Silver coin, Alexander the Great wearing the horns of Ammon
(I wear a ring made of a copy of this coin, and also have it as a medallion)
I compare the writing of this novel, "Shadow of the Lion", to a long and arduous journey. Like running a marathon, though I've made some rest-stops along the way. The story itself is a journey, beginning in Babylon in June, 323 BC and ending in Amphipolis, Macedonia in June 310 BC. And that journey itself took years!
Just like a marathon runner, a writer must persevere if you want to reach the finish line. Sometimes you might stumble and almost fall; sometimes you get so tired you might want to quit; sometimes you lag behind and wonder if you're ever going to reach the finish line. But you keep on persevering, in spite of discomfort, obstacle, discouragements. And finally you see ahead of you, your goal!
Before you set off on this long, long race, of course you need to prepare yourself, "get into shape", know what's in store. Writing a novel is a long project and one that requires discipline if you want to achieve your goal and finish. Before I began writing Shadow, I did months of research. I already had a lot of knowledge and a great love of my subject (Alexander the Great) and I enjoy doing research -- a kind of brain 'gym' work, getting prepared for the big 'race'. Sure, you sometimes make a false start and have to begin over. I actually spent a year writing "Shadow" as a juvenile historical, thinking it would be a short run and I'd be finished the project in no time. Then, as I delved deeper into the history and saw how complicated the events were, I realized it was not going to work as a story for youngsters. It was far to complex and political. So I was advised to start over. (That first year was just a 'training run'). And so I did. I started over and wrote it with a multiple point of view, complicating matters, but allowing me to really develop the characters and tell the story of the fall of Alexander's dynasty with all the political complexities and scheming that finally brought it to the end. Certainly, once I established the theme: How blind ambition and greed brought down a world power, the way became clear and I was able to tell the story the way it needed to be told.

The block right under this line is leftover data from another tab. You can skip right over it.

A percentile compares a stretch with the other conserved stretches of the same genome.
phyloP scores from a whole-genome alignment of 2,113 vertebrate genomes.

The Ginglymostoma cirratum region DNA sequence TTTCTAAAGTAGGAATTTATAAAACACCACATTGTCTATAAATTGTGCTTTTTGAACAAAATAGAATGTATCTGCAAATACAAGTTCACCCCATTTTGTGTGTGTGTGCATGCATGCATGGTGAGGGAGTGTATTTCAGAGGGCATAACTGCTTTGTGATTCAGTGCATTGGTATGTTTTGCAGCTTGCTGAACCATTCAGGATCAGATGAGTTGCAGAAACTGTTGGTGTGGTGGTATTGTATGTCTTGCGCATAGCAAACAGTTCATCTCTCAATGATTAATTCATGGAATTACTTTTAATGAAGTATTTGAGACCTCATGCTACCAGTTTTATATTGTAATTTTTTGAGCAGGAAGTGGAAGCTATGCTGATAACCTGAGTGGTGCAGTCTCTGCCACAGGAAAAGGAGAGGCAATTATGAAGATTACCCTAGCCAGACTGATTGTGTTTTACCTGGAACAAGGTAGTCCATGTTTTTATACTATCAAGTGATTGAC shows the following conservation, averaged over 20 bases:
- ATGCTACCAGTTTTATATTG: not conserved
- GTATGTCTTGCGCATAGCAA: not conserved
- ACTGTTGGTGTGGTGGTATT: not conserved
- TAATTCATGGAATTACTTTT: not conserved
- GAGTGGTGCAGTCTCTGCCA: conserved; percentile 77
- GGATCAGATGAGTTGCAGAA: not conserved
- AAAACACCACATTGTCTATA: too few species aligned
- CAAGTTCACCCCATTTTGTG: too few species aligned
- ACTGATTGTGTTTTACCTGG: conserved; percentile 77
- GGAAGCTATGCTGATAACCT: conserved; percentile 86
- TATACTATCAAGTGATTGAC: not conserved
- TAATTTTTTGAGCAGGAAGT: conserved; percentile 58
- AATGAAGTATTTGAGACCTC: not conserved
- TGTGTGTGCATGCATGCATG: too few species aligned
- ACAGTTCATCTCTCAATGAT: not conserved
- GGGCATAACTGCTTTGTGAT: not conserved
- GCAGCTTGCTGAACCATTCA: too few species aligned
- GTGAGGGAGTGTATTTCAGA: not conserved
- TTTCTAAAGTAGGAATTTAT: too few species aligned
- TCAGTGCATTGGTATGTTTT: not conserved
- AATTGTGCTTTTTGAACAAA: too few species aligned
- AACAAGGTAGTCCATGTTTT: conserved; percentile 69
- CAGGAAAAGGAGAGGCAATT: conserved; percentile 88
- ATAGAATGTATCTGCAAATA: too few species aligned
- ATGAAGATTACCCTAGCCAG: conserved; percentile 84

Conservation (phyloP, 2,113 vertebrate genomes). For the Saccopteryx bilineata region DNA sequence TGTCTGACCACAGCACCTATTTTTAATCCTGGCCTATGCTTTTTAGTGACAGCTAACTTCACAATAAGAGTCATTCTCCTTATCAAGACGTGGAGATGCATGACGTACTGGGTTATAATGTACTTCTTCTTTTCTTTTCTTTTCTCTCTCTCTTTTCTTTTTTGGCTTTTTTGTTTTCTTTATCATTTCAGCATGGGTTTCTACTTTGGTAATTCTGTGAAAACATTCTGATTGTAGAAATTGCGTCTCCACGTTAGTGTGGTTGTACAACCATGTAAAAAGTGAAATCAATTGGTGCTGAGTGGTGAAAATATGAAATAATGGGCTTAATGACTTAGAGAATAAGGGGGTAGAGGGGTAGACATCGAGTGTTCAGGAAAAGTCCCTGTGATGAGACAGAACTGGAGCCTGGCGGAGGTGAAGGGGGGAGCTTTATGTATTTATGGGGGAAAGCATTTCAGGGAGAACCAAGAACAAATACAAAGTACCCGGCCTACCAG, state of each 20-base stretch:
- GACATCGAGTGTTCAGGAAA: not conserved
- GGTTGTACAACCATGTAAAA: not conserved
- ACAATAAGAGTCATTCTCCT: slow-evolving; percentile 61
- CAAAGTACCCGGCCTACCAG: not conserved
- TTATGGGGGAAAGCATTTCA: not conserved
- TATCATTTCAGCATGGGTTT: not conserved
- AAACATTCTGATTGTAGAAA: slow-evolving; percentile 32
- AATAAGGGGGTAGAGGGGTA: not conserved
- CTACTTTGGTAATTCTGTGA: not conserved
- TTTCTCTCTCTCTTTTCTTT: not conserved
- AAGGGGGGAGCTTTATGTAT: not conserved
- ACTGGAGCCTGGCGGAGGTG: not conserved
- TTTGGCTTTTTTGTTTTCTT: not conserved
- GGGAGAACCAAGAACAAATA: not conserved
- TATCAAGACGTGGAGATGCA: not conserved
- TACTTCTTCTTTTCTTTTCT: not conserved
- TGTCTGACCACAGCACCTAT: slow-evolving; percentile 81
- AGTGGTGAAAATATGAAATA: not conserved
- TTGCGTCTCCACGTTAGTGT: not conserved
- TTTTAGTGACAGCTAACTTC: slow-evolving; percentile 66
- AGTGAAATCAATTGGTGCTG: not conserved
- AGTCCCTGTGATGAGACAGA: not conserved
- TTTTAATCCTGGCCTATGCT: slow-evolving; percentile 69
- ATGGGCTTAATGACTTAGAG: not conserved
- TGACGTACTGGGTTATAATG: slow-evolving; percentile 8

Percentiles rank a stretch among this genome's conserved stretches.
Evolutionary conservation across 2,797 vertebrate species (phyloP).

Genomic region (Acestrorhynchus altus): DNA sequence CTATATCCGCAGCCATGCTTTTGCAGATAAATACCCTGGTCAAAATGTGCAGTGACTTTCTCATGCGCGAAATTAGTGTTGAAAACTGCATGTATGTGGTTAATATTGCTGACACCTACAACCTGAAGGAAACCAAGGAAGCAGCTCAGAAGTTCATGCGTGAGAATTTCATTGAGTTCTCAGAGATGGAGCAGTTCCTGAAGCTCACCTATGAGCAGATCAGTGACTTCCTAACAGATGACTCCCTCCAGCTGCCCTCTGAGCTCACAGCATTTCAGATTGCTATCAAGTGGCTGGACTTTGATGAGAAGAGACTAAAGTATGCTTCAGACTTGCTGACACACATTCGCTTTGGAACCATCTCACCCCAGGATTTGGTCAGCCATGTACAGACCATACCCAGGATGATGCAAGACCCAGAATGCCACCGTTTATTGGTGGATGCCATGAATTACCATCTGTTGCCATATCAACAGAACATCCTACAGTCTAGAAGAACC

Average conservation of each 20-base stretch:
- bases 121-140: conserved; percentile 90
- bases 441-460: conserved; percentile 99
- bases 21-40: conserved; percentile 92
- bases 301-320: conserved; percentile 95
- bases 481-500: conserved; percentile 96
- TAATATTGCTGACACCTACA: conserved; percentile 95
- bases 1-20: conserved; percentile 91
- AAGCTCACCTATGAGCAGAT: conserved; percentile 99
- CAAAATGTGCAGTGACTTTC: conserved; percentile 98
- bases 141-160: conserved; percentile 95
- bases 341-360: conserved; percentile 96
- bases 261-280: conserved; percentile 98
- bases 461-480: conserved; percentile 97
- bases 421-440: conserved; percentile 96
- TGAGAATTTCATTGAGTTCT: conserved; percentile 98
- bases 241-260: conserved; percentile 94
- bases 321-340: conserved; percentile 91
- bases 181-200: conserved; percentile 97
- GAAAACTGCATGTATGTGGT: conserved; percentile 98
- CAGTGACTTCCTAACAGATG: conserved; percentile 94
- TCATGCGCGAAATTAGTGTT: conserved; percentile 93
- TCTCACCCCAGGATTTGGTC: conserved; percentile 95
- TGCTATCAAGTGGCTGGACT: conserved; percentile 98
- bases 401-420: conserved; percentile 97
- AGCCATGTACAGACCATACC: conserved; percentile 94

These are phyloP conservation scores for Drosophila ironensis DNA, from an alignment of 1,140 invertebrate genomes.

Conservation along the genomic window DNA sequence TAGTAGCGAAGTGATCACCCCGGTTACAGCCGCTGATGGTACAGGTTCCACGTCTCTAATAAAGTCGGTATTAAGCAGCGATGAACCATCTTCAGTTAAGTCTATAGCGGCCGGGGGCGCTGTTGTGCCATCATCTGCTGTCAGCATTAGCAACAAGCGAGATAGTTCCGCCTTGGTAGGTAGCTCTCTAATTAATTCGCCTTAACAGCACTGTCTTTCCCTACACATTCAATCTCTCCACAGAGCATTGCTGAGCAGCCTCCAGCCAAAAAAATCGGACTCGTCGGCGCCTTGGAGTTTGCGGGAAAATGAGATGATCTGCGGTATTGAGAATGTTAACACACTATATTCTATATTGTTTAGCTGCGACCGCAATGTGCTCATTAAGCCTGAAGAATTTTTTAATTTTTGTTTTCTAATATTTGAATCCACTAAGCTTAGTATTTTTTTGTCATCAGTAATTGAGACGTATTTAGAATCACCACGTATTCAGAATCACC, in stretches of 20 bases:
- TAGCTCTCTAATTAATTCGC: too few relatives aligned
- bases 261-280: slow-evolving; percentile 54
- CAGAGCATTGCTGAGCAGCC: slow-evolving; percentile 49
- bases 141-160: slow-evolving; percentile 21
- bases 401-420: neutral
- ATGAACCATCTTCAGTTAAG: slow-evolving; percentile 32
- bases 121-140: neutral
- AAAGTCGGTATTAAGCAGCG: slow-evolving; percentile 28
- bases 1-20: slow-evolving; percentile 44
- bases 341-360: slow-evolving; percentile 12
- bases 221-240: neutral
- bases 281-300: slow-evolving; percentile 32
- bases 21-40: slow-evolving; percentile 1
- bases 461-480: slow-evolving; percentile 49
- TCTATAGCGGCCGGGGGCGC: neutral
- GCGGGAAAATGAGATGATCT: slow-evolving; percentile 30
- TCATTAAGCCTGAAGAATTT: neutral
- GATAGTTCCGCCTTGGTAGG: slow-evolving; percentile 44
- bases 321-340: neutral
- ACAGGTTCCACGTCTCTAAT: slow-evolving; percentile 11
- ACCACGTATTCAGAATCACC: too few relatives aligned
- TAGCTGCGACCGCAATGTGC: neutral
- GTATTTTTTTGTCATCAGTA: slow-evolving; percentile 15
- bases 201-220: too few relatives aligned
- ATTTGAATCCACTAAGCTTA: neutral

Yes, it has been a long, long journey. But this week I finally came to the end of the final chapter. And now, before this week is over, I should have the Epilogue finished with a bit of extra work on the Prologue, tying it all in together.
Was I excited and emotional about reaching the finish line? I actually had the final chapter written almost from the beginning, so I knew how it ended. But I had to proceed slowly when I wrote the final chapter, making sure I kept the tension high and not giving away the ending. I wanted it to have an emotional but satisfying ending and hope I have achieved that. At least I know I have given it my personal best. This, of course, is not the grand finale. There will still be some edits, rewrites and cuts to make. And I won't be completely 'finished' until I write THE END when I finish the Epilogue. My goal is to finish it this week, before the New Year. Can I do it? Yes, I can!
A painting of Amphipolis with Mount Pangeion, the lake and the River Strymon
(in my research I have visited here twice)